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GP vs Monte de Piedad

Doctrine of Parents Patria


GP VS MONTE DE PIEDAD
G.R. No. L-9959 December 13, 1916
THE GOVERNMENT OF THE PHILIPPINE ISLANDS, represented by the Treasurer of the Philippine Islands, plaintiff-
appellee,
vs.
EL MONTE DE PIEDAD Y CAJA DE AHORRAS DE MANILA, defendant-appellant.
Facts:
A devastating earthquake took place in the Philippines sometimes in 1863. Contributions amounting to
$400,000 were collected during the Spanish regime for the relief of the victims of an earthquake. Out of the aid,
$80,000.00 was left untouched. The Monte de Piedad, a charitable institution, in need for more working capital,
petitioned the Governor-General for the transfer of $80,000 as a loan.
In June 1893, the Department of Finance called upon the Monte de Piedad to return the $80,000. The
respondent bank declined to comply with this order upon the ground that only the Governor-General of the
Philippine Islands and not the Department of Finance had the right to order the reimbursement.
On account of various petitions of the persons, the Philippine Islands, through the Attorney-General, bring suit
against the Monte de Piedad for a recover of the $80,000, together with interest, for the benefit of those
persons or their heirs. After due trial, judgment was entered in favor of the plaintiff for the sum of $80,000 gold
or its equivalent in Philippine currency, together with legal interest from February 28, 1912, and the costs of the
cause.
The defendant appealed. One of the assignment of errors made by the defendant was to question the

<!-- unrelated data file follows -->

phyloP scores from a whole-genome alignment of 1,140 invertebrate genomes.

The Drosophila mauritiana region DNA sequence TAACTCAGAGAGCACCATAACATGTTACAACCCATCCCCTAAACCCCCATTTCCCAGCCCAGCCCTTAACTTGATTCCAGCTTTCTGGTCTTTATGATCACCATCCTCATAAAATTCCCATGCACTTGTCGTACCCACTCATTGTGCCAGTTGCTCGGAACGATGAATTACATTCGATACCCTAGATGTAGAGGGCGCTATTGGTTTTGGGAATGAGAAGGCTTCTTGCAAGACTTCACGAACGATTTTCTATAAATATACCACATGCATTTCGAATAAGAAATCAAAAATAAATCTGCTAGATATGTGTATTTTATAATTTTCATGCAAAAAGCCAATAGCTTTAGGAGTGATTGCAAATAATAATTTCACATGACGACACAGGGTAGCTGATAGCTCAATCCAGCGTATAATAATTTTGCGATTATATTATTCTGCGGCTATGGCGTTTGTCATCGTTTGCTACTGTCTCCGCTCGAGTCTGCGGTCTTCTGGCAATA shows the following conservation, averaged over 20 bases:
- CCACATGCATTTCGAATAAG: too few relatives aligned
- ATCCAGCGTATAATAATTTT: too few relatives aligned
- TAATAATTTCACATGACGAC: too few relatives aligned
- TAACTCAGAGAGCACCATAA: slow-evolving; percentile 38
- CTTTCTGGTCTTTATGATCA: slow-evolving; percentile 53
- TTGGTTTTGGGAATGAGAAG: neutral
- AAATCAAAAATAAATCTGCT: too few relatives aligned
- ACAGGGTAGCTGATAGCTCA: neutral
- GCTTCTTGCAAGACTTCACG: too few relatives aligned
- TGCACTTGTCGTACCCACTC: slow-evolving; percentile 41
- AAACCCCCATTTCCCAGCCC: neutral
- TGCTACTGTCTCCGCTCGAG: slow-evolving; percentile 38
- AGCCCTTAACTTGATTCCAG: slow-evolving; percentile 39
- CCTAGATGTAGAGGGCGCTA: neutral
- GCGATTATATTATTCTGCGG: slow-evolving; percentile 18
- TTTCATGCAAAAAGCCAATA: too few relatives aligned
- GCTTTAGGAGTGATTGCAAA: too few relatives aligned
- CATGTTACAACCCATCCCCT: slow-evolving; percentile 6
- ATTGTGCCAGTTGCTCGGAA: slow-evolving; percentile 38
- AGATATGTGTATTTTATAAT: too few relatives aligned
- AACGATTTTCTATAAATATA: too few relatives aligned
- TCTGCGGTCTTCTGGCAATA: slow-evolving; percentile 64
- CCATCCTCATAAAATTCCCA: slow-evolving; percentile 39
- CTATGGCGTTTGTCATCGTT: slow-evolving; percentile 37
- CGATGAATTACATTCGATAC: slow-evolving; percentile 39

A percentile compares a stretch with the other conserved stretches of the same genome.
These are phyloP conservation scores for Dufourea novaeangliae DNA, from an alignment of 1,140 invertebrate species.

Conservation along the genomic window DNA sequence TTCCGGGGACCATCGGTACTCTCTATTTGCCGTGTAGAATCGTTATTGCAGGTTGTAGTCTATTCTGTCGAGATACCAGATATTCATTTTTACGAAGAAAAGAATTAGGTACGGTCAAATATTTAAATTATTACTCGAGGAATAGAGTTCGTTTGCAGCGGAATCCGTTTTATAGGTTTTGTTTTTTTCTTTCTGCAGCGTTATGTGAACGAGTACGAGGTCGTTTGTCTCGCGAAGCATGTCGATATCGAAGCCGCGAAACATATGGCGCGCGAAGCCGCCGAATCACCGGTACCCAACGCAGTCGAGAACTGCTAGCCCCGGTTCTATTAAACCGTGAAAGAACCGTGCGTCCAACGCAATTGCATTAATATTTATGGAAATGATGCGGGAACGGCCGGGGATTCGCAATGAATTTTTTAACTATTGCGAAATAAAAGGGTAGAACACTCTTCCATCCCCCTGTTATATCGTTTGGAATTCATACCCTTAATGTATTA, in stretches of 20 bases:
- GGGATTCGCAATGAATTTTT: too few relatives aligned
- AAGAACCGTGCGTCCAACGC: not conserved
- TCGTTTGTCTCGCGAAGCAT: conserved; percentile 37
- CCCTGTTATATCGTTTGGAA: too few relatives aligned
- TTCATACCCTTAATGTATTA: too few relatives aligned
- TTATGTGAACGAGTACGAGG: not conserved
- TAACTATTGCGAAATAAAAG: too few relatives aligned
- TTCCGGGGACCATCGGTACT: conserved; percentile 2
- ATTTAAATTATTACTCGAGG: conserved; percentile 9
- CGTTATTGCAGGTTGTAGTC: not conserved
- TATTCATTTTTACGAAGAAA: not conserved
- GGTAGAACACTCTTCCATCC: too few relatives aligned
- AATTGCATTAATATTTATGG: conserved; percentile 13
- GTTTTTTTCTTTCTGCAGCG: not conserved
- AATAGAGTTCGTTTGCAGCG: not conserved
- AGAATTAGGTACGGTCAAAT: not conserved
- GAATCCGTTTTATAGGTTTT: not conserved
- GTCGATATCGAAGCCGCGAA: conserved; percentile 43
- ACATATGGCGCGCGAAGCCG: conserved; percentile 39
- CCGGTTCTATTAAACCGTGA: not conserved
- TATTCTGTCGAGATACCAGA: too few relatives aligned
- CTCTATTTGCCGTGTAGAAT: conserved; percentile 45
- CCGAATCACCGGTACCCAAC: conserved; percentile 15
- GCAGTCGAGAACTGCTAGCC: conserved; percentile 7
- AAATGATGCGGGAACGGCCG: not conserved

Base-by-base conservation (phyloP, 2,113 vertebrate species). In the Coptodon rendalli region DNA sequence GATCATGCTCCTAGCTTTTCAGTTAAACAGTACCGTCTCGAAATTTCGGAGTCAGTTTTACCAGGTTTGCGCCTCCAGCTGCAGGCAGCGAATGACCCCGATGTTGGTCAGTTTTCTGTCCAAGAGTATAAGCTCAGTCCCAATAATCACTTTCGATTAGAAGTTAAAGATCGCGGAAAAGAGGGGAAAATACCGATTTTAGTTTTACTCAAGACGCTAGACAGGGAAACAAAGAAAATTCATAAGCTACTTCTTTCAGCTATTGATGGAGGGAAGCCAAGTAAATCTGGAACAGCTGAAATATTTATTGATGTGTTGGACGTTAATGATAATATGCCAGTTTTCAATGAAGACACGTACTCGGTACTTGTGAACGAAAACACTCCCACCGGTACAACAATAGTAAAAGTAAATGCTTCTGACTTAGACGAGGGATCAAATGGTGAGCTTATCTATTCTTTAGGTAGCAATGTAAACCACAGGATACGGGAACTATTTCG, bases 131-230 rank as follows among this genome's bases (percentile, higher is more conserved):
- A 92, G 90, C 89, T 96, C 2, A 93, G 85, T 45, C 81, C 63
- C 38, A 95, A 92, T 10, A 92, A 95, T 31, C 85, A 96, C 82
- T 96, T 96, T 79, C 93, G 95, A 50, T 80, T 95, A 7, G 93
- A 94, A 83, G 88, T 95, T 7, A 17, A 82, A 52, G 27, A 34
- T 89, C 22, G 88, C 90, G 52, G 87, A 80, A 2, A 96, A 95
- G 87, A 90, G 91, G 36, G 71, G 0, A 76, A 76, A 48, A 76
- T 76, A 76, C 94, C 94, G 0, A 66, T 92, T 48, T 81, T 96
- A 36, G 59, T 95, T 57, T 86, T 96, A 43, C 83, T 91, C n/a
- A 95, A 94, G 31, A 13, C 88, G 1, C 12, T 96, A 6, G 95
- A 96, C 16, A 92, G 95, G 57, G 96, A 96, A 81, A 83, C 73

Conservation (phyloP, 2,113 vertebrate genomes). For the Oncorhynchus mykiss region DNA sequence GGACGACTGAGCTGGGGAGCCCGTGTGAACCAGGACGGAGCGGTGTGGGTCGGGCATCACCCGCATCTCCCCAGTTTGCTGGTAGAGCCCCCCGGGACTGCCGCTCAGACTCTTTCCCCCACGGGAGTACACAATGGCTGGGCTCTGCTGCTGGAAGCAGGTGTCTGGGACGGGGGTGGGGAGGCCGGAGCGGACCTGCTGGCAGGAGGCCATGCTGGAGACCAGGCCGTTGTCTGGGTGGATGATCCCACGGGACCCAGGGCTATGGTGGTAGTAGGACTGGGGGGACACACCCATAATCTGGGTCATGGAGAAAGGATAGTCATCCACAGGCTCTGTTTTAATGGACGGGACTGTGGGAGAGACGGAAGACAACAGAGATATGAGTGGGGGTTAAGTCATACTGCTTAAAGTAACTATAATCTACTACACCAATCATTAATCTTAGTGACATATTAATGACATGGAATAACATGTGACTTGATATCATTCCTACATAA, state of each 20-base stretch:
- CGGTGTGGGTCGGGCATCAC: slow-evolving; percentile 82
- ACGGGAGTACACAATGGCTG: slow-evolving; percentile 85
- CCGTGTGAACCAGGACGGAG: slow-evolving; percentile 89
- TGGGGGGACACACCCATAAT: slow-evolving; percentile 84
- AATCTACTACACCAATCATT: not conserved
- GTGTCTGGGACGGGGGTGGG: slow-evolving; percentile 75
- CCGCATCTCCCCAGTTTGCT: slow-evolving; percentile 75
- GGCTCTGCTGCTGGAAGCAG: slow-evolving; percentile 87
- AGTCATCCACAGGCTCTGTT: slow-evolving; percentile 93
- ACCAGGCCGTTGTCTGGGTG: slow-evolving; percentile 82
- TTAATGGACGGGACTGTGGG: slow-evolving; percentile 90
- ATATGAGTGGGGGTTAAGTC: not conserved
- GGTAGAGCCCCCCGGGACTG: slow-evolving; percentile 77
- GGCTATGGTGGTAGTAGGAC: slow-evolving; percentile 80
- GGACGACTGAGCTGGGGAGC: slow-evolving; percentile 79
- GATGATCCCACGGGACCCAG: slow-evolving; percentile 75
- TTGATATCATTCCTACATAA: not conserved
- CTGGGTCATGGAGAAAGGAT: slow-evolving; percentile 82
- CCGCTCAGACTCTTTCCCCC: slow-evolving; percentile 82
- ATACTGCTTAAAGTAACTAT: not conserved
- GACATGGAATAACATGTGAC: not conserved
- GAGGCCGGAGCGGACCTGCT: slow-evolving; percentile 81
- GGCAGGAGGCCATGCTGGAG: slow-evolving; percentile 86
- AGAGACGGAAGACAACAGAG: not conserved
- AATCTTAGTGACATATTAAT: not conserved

competence of the plaintiff (government) to bring the action, contending that the suit could be instituted only
by the intended beneficiaries themselves or by their heirs.
Issues:
Whether or not the Philippine government is competent to file a complaint against the respondent bank for the
reimbursement of the money of the intended beneficiaries?
Discussions:
In accordance with the doctrine of Parents Patriae. The government being the protector of the rights of the
people has the inherent supreme power to enforce such laws that will promote the public interest. No other
party has been entrusted with such right hence as “parents” of the people the government has the right to take
back the money intended for the people.
Rulings:
Yes. The Supreme Court upheld the right of the Government to file the case as parents patriae in representation
of the legitimate claimants. The legislature or government of the State, as parents patriae, has the right to
enforce all charities of public nature, by virtue of its general superintending authority over the public interests,
where no other person is entrusted with it.
This prerogative of parents patriae is inherent in the supreme power of every State, whether that power is
lodged in a royal person or in the legislature. It is most beneficent functions, and often necessary to be exercised
in the interest of humanity, and for the prevention of injury to those who cannot protect themselves. The
beneficiaries of charities, who are often in capable of vindicating their rights, and justly look for protection to
the sovereign authority, acting as parents patriae. They show that these beneficent functions have not ceased to
exist under the change of government from a monarchy to a republic; but that it now resides in the legislative
department, ready to be called into exercise whenever required for the purposes of justice and right and is a
clearly capable of being exercised in cases of charities as in any other cases whatever.